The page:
New England Blade – Neal Glatt, CSP, ASM
As inflation continues to rise, managers are starting to face an additional workforce challenge to the tight labor market. Employees are routinely being asked to do more with less, leading to increased burnout. In response, many young workers have started a movement of “quiet quitting” – that is, doing the bare minimum of their job description and refusing to go above and beyond. But managers can prevent burnout in the first place by understanding its causes and solutions.
But first, managers must understand what is meant by employee burnout. It isn’t an excuse to not work or a problem that affects only a few workers. In fact, 76% of employees experience burnout on the job at least sometimes according to Gallup. Employee burnout is so common that the World Health Organization has defined it as an occupational phenomenon resulting from chronic workplace stress leading to energy depletion, negative feelings about one’s work, and reduced efficiency. Employee burnout is a global issue that affects all workplaces.
Burnout is also an issue with real, and serious, outcomes. Employees who experience burnout are 2.6 times as likely to actively be seeking another job and 23% more likely to visit the emergency room. The impacts of burnout on employee’s health and wellbeing simply can’t be ignored.
Employees tend to feel burnt out when they receive unfair treatment at work and unmanageable workloads. For many managers, the inability to hire workers due to the lack of workers and increasing wages has led to asking existing workers to do more. When an employee views new hires starting at higher wages or receiving sign-on bonuses but is not recognized financially for their commitment, it is easy to see why they may feel treatment isn’t fair. The same issue arises when workloads increase as positions go unfilled. Employees who strongly agree they are treated unfairly are 2.3 times more likely to experience a high level of burnout.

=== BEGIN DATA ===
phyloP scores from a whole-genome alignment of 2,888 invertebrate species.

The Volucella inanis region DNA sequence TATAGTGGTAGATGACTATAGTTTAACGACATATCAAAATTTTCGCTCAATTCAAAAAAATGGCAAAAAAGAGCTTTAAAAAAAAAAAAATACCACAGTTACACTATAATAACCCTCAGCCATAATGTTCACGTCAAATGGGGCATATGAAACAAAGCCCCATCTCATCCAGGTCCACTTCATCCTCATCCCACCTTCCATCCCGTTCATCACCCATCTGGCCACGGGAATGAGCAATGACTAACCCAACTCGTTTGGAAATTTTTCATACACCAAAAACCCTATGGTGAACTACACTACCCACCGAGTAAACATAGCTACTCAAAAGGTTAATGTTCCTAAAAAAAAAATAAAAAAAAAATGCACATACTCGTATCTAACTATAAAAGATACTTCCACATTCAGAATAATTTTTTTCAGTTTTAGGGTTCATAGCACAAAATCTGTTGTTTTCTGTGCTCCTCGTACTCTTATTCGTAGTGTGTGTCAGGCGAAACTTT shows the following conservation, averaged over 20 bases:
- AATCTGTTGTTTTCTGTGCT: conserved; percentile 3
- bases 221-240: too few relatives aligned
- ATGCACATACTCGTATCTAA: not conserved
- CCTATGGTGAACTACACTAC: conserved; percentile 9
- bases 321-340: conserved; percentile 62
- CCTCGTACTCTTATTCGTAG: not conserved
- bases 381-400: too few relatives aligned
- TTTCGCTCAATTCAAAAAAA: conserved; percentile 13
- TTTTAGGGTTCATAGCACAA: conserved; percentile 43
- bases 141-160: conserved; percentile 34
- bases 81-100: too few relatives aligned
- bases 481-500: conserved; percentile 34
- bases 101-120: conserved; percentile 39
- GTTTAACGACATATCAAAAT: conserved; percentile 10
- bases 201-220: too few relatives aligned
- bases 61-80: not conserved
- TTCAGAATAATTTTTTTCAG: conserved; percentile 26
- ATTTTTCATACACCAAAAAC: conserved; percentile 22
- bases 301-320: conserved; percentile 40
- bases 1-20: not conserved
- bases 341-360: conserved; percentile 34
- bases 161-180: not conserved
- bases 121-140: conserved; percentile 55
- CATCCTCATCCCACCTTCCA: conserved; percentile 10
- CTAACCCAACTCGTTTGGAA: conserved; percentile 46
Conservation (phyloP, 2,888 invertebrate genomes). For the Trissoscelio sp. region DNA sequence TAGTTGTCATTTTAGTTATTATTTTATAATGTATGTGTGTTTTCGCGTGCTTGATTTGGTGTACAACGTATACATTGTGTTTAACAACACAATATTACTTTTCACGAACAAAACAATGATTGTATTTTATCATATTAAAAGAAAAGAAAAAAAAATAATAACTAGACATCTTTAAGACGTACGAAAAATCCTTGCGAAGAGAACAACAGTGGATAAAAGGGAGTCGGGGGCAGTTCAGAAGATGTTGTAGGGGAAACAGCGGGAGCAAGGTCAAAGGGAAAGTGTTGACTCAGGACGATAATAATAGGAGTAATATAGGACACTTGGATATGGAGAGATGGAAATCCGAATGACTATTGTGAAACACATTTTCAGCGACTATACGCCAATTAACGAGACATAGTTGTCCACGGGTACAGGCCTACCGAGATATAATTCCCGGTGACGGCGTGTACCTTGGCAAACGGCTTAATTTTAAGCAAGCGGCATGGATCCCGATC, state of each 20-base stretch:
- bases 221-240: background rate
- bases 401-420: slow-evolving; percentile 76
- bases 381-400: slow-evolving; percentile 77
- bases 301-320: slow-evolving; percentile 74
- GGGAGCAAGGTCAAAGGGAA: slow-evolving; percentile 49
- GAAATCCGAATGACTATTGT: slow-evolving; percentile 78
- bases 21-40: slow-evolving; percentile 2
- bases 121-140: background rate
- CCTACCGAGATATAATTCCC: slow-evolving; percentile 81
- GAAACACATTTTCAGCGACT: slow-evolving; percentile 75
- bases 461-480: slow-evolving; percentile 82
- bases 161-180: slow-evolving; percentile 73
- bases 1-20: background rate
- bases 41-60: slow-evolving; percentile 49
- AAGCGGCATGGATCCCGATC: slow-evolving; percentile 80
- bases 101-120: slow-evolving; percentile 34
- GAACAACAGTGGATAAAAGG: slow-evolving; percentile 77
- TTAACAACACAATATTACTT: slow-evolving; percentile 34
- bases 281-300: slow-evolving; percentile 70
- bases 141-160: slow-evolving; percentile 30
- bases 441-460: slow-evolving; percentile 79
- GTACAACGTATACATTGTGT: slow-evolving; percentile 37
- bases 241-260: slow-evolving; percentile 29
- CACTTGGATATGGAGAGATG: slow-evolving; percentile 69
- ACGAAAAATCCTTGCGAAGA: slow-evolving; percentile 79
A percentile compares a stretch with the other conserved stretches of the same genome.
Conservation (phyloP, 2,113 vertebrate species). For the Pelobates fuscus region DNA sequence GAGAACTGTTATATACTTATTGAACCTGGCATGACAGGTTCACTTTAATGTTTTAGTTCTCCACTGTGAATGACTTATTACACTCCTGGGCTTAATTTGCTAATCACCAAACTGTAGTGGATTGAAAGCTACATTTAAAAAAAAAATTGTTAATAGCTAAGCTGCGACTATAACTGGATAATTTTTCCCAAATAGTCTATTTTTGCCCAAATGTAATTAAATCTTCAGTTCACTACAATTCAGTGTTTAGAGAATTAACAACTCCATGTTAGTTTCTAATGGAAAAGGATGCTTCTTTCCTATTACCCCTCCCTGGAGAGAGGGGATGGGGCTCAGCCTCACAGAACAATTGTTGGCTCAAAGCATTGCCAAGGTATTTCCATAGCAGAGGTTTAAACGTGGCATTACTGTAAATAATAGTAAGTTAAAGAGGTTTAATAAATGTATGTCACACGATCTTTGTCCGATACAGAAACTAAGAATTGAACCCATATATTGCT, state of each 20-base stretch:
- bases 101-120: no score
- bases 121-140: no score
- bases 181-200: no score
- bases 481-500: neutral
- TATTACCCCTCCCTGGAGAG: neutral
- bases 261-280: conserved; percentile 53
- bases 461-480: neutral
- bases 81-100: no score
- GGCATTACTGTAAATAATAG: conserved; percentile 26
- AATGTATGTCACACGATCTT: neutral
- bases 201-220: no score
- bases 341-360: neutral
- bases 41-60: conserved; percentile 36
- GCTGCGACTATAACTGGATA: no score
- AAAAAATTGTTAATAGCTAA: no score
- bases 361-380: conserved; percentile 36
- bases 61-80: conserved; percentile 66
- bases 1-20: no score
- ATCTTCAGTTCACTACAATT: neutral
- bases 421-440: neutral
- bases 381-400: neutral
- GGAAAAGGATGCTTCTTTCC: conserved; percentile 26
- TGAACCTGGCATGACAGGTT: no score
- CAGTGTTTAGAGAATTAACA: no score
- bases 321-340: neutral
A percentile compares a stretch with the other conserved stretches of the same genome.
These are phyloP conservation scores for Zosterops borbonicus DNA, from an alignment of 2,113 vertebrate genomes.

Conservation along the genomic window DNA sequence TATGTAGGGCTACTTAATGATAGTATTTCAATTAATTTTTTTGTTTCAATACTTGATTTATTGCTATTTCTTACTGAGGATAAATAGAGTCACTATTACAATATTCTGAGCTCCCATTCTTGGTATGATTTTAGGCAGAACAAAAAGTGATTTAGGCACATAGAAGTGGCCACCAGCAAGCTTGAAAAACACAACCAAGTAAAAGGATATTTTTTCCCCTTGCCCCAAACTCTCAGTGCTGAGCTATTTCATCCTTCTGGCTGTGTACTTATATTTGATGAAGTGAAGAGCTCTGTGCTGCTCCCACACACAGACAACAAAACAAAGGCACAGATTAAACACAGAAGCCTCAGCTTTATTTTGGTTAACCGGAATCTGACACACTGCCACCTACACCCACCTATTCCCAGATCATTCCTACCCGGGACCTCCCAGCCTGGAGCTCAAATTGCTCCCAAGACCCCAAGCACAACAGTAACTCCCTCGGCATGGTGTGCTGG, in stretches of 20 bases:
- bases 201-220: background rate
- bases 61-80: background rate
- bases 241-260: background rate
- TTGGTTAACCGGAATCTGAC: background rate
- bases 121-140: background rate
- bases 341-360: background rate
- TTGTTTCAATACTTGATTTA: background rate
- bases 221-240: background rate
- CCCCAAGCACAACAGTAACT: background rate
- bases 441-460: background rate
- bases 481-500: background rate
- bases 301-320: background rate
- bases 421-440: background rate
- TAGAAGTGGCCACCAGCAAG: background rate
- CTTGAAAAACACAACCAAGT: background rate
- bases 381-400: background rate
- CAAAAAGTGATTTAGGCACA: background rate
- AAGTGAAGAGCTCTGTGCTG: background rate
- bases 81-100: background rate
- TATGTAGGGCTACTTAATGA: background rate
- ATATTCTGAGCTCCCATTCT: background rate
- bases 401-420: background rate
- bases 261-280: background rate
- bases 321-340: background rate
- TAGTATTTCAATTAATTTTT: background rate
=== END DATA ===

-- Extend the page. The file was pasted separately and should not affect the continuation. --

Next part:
Burnout also is caused by a lack of managerial support and unreasonable time pressure. It is the role of a manager to ensure that employees have the tools, resources, and time they need to complete their work, but not enough managers work collaboratively on expectations and goal setting to even know how their people feel about their workload. As business demands increase, employees who have managers that do not provide adequate time for increased work tend to suffer from burnout.
What can managers do to reduce employee burnout when every business feels pressure to perform at a higher level? For one, simply making time to listen to employees’ work-related problems honestly. Too many managers are dismissive of their employees’ concerns about the ability to perform work, often because managers are under their own unreasonable demands and don’t prioritize regular team check-ins. Employees suffer burnout when they feel workplace stress and they don’t believe it will get better. A sympathetic manager who listens will help employees understand that there is hope for the current situation and curb burnout dramatically.
Managers will also benefit from encouraging teamwork because employees can leverage the strengths of each other to thrive. The bonds that are formed on a cohesive team help each team member feel supported and encouraged in a way that effectively fights employee burnout.
Finally, managers must focus on the purpose of the organization. Work itself is never worth an extraordinary effort from employees, but a mission to help and enhance the lives of customers in some meaningful way gives a reason to go above and beyond. Employees who know how their unique contribution improve someone’s business, or life, do not “quiet quit” – they continue to strive to help more people.
The ability for a team to effectively perform, retain talent, and protect the physical and emotional wellbeing of each member is dependent on managerial actions. And in today’s difficult business environment, managers need to rise to the challenge.
Neal Glatt is the Managing Partner of GrowTheBench, an online training platform for the green industry.
You can learn more about him and his solutions at www.NealGlatt.com.